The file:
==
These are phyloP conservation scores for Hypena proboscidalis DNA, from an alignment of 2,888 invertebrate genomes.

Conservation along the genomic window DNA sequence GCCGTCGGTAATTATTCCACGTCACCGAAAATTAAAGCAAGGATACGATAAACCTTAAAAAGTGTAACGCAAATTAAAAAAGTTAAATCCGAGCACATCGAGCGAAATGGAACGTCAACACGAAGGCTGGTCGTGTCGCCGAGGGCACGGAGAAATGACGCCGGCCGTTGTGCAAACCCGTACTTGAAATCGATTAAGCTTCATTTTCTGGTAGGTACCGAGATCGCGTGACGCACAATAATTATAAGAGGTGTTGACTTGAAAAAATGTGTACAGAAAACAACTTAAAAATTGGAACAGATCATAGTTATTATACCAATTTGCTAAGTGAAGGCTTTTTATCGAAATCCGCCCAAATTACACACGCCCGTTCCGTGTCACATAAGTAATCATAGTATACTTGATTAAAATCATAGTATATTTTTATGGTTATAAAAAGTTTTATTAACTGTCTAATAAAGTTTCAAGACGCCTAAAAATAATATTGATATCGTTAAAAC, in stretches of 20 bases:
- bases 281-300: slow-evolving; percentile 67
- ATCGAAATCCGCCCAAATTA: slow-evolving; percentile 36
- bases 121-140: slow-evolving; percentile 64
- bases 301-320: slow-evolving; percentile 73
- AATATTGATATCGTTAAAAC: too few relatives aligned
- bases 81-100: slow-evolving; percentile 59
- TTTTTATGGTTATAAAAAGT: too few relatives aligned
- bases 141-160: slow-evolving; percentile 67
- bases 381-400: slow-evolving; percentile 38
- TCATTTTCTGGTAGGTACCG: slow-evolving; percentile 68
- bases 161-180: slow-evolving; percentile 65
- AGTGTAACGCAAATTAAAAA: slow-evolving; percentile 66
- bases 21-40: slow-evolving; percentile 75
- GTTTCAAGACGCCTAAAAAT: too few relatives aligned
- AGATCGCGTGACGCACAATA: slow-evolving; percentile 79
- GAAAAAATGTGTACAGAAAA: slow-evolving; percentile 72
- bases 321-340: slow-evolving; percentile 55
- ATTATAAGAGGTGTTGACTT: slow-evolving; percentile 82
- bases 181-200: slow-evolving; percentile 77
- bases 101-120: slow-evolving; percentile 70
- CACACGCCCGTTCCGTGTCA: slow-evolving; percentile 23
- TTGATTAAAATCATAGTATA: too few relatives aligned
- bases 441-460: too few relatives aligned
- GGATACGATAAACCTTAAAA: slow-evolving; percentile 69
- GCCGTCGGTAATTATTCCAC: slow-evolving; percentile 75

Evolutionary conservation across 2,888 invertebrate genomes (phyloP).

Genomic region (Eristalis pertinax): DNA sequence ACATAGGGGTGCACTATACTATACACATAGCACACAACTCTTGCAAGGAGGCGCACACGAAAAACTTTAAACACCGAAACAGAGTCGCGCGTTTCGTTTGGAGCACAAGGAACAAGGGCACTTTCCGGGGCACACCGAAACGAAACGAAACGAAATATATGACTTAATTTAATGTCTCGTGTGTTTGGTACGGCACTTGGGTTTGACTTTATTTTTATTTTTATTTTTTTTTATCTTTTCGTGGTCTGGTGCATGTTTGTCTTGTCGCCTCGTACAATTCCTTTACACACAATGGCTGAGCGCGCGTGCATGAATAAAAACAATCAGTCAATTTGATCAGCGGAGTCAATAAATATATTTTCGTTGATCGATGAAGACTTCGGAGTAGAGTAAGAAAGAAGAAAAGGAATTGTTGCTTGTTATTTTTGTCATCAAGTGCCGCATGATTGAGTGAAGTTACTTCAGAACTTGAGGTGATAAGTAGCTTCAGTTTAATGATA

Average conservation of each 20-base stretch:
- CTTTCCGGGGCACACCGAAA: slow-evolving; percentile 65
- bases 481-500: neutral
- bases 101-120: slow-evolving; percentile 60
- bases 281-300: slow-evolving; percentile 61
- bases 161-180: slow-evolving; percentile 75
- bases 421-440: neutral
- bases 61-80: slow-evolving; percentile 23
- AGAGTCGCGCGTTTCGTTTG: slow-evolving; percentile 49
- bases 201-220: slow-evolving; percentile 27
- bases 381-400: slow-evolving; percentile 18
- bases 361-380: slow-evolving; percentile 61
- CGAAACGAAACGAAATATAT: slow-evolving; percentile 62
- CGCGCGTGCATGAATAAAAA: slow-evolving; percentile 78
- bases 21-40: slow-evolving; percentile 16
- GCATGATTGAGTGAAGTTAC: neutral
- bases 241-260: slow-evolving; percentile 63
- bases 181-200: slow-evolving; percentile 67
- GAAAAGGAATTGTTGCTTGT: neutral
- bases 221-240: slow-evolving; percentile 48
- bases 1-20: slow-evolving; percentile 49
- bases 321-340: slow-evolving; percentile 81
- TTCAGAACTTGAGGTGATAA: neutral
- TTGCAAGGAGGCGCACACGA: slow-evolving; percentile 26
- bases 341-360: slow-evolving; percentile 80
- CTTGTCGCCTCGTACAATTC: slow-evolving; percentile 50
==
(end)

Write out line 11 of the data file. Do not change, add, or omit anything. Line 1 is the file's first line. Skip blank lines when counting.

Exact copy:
- bases 381-400: slow-evolving; percentile 38